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Licensed Unlicensed Requires Authentication Published by De Gruyter December 7, 2017

Association of adrenal hormone metabolites and mortality over a 6-year follow-up in COPD patients with acute exacerbation

  • Seline Zurfluh EMAIL logo , Manuela Nickler , Manuel Ottiger , Christian Steuer , Alexander Kutz , Mirjam Christ-Crain , Werner Zimmerli , Robert Thomann , Claus Hoess , Christoph Henzen , Luca Bernasconi , Andreas Huber , Beat Mueller and Philipp Schuetz



The release of hormones from the adrenal gland is vital in acute and chronic illnesses such as chronic obstructive pulmonary disease (COPD) involving recurrent exacerbations. Using a metabolomic approach, we aim to investigate associations of different adrenal hormone metabolites with short- and long-term mortality in COPD patients.


We prospectively followed 172 COPD patients (median age 75 years, 62% male) from a previous Swiss multicenter trial. At baseline, we measured levels of a comprehensive spectrum of adrenal hormone metabolites, including glucocorticoid, mineralocorticoid and androgen hormones by liquid chromatography coupled with tandem mass spectrometry (MS). We calculated Cox regression models adjusted for gender, age, comorbidities and previous corticosteroid therapy.


Mortality was 6.4% after 30 days and increased to 61.6% after 6 years. Higher initial androgen hormones predicted lower long-term mortality with significant results for dehydroepiandrosterone (DHEA) [adjusted hazard ratio (HR), 0.82; 95% confidence interval (CI), 0.70–0.98; p=0.026] and dehydroepiandrosterone sulfate (DHEA-S) (adjusted HR, 0.68; 95% CI, 0.50–0.91; p=0.009). An activation of stress hormones (particularly cortisol and cortisone) showed a time-dependent effect with higher levels pointing towards higher mortality at short term, but lower mortality at long term. Activation of the mineralocorticoid axis tended to be associated with increased short-term mortality (adjusted HR of aldosterone, 2.76; 95% CI, 0.79–9.65; p=0.111).


Independent of age, gender, corticosteroid exposure and exacerbation type, adrenal hormones are associated with mortality at short and long term in patients with COPD exacerbation with different time-dependent effects of glucocorticoids, androgens and mineralocorticoids. A better physiopathological understanding of the causality of these effects may have therapeutic implications.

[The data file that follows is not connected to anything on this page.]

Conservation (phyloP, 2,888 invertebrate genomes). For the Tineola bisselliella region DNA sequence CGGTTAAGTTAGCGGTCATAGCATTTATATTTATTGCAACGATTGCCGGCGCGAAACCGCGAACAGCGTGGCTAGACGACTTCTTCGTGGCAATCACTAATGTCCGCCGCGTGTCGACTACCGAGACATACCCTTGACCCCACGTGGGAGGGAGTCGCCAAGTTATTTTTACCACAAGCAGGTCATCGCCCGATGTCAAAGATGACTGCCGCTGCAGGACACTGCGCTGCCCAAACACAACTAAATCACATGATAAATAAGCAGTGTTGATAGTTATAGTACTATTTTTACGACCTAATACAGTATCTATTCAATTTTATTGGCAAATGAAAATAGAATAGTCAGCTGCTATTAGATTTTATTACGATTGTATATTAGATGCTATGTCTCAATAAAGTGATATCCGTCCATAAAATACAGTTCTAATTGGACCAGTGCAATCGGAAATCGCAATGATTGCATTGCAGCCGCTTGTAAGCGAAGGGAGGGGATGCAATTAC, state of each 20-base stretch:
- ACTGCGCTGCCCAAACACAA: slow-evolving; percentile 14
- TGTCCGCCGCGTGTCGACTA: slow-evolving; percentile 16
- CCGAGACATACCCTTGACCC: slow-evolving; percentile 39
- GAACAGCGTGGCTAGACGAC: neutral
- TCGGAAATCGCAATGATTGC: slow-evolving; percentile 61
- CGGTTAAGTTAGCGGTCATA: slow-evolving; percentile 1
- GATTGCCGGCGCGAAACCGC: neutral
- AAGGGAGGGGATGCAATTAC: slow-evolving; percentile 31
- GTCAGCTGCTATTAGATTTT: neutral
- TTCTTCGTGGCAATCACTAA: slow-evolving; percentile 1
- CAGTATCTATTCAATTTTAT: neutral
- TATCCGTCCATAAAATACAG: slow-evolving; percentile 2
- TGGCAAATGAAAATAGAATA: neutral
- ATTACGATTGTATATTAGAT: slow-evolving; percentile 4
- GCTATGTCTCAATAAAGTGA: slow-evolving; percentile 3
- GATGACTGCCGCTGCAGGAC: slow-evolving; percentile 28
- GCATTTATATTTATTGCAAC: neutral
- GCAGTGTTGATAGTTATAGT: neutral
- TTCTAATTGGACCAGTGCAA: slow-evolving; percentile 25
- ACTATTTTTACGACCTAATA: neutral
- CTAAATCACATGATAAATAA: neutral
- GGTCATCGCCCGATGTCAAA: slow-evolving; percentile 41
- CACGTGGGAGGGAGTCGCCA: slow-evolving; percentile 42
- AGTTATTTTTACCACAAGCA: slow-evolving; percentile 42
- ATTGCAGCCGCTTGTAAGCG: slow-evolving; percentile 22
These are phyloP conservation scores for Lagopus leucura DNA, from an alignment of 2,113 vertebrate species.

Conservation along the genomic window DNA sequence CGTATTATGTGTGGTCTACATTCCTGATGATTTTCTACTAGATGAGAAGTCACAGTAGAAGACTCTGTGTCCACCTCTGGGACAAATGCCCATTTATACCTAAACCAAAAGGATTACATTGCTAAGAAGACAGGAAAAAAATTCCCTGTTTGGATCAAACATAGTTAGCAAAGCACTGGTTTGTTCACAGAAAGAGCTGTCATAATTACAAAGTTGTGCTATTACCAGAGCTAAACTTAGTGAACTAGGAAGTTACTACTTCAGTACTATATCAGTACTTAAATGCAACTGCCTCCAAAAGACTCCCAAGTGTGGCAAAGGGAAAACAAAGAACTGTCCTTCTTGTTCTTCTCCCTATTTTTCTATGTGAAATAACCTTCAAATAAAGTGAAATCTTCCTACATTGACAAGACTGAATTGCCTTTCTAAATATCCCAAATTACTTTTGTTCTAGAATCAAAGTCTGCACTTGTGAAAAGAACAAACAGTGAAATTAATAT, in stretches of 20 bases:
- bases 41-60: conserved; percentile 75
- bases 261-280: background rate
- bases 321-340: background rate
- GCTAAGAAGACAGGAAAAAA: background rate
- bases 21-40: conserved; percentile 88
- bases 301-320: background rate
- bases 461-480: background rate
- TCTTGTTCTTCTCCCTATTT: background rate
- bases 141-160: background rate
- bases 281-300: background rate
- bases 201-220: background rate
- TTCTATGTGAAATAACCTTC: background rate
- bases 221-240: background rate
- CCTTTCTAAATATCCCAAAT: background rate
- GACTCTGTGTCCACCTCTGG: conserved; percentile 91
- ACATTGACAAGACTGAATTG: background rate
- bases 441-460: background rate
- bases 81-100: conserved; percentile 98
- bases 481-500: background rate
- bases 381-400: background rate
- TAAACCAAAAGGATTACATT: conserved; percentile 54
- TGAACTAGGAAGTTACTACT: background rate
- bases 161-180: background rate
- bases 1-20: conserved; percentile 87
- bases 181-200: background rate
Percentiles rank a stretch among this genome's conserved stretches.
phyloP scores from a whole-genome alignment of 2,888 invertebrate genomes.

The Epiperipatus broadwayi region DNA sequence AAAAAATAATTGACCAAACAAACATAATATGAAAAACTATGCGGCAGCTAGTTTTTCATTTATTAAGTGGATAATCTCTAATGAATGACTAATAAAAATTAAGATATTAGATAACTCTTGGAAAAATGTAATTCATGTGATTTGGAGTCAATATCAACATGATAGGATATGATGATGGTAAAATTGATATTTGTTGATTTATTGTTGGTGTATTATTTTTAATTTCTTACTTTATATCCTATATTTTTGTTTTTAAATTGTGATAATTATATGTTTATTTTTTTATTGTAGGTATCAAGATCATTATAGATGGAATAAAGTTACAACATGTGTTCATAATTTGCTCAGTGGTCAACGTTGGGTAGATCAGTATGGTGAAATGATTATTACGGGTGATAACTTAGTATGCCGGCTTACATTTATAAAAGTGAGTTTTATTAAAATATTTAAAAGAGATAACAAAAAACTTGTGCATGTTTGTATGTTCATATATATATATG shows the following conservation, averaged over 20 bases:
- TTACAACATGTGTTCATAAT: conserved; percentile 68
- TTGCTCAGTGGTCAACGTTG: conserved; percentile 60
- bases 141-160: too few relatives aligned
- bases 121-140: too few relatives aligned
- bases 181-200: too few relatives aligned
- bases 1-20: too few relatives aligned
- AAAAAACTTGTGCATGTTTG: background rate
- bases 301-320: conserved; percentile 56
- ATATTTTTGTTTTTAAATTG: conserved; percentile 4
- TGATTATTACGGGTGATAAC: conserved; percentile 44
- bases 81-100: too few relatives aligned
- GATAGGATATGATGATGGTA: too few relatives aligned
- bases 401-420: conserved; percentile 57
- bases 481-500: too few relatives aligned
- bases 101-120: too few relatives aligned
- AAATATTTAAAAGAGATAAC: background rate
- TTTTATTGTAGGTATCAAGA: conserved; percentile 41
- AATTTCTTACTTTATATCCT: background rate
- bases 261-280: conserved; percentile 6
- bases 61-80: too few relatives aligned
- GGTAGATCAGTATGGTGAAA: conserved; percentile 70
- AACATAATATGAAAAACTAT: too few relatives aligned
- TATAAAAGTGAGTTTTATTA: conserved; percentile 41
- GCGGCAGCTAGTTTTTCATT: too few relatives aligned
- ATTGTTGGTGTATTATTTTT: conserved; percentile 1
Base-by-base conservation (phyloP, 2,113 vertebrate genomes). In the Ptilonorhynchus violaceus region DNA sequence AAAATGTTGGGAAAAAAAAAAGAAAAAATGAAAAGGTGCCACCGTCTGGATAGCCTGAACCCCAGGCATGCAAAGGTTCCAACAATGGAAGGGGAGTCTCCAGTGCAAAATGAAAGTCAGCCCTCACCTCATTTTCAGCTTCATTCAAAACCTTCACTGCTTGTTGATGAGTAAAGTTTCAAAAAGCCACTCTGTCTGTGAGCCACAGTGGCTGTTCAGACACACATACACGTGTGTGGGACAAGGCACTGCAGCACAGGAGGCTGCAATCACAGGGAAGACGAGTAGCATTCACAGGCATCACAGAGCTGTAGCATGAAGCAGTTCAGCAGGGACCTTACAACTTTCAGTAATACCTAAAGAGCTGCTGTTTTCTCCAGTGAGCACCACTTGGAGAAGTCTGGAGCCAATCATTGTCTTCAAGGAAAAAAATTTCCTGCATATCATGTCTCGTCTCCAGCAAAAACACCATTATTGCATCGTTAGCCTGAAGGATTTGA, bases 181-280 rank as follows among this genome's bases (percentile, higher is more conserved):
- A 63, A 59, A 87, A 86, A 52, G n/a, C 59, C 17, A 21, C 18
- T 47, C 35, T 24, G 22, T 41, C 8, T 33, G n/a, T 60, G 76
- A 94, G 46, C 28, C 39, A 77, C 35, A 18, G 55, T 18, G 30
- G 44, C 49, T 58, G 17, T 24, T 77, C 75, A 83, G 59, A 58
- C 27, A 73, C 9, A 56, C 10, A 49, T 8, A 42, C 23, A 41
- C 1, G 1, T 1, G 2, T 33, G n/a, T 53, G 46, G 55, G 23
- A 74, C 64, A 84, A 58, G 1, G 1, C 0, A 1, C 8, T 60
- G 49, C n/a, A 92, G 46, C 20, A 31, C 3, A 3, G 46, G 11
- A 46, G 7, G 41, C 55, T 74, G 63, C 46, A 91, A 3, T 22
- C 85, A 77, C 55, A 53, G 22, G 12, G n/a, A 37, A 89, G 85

We are grateful to the emergency department, medical clinic and central laboratory staff of the University Hospital Basel and the Cantonal Hospitals Aarau, Liestal, Lucerne, Muensterlingen and the ‘Buergerspital’ Solothurn for their assistance and technical support. In particular, we thank all patients, their relatives and all local general practitioners who participated in this study. Finally, we acknowledge the ProHOSP Study Group for their important support.

  1. The ProHOSP Study Group included the following persons: Ursula Schild, RN; Katharina Regez, RN; Rita Bossart, RN; Robert Thomann, MD; Claudine Falconnier, MD; Marcel Wolbers, PHD; Stefanie Neidert, MD; Thomas Fricker, MD; Claudine Blum, MD; Thomas Bregenzer, MD; Claus Hoess, MD; Heiner C. Bucher, MD; Fabian Mueller; Jeannine Haeuptle; Roya Zarbosky; Rico Fiumefreddo, MD; Melanie Wieland, RN; Charly Nusbaumer, MD; Andres Christ, MD; Roland Bingisser, MD; Kristian Schneider, RN; Brigitte Walz, PhD; Verena Briner, MD; Dieter Conen, MD; Andreas Huber, MD; Jody Staehelin, MD; Chantal Bruehlhardt, RN; Ruth Luginbuehl, RN; Agnes Muehlemann, PhD; Ineke Lambinon; Werner Zimmerli, MD; and Max Zueger, MD.

  2. Author contributions: MCC, BM and PS created concept and design, wrote the protocol and initiated the initial ProHOSP study. SZ and PS drafted the present manuscript and performed statistical analyses. CS and AH performed laboratory measurements of glucocorticoids. All authors contributed to the data acquisition, interpretation and drafting of the analyses, as well as to critical review for important intellectual content, and final approval of the manuscript. PS had full access to all data in the present study and takes responsibility for the integrity of the work and the accuracy of the data analyses.

  3. Availability of data and material: The data sets used and analyzed during the present study are available from the corresponding author on reasonable request.

  4. Research funding: This study was supported in part by the Swiss National Science Foundation (SNSF Professorship, Funder ID: 10.13039/501100001711, PP00P3_150531/1) and the Research Council of the Kantonsspital Aarau (1410.000.044). The initial trial was funded by the Swiss National Science Foundation (Funder ID: 10.13039/501100001711, grant SNF 3200BO-116177/1), Santé Suisse, the Gottfried and Julia Bangerter-Rhyner Foundation.

  5. Employment or leadership: None declared.

  6. Honorarium: None declared.

  7. Competing interests: The funding organization(s) played no role in the study design; in the collection, analysis, and interpretation of data; in the writing of the report; or in the decision to submit the report for publication.


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Supplemental Material:

The online version of this article offers supplementary material (

Received: 2017-9-27
Accepted: 2017-10-31
Published Online: 2017-12-7
Published in Print: 2018-3-28

©2018 Walter de Gruyter GmbH, Berlin/Boston

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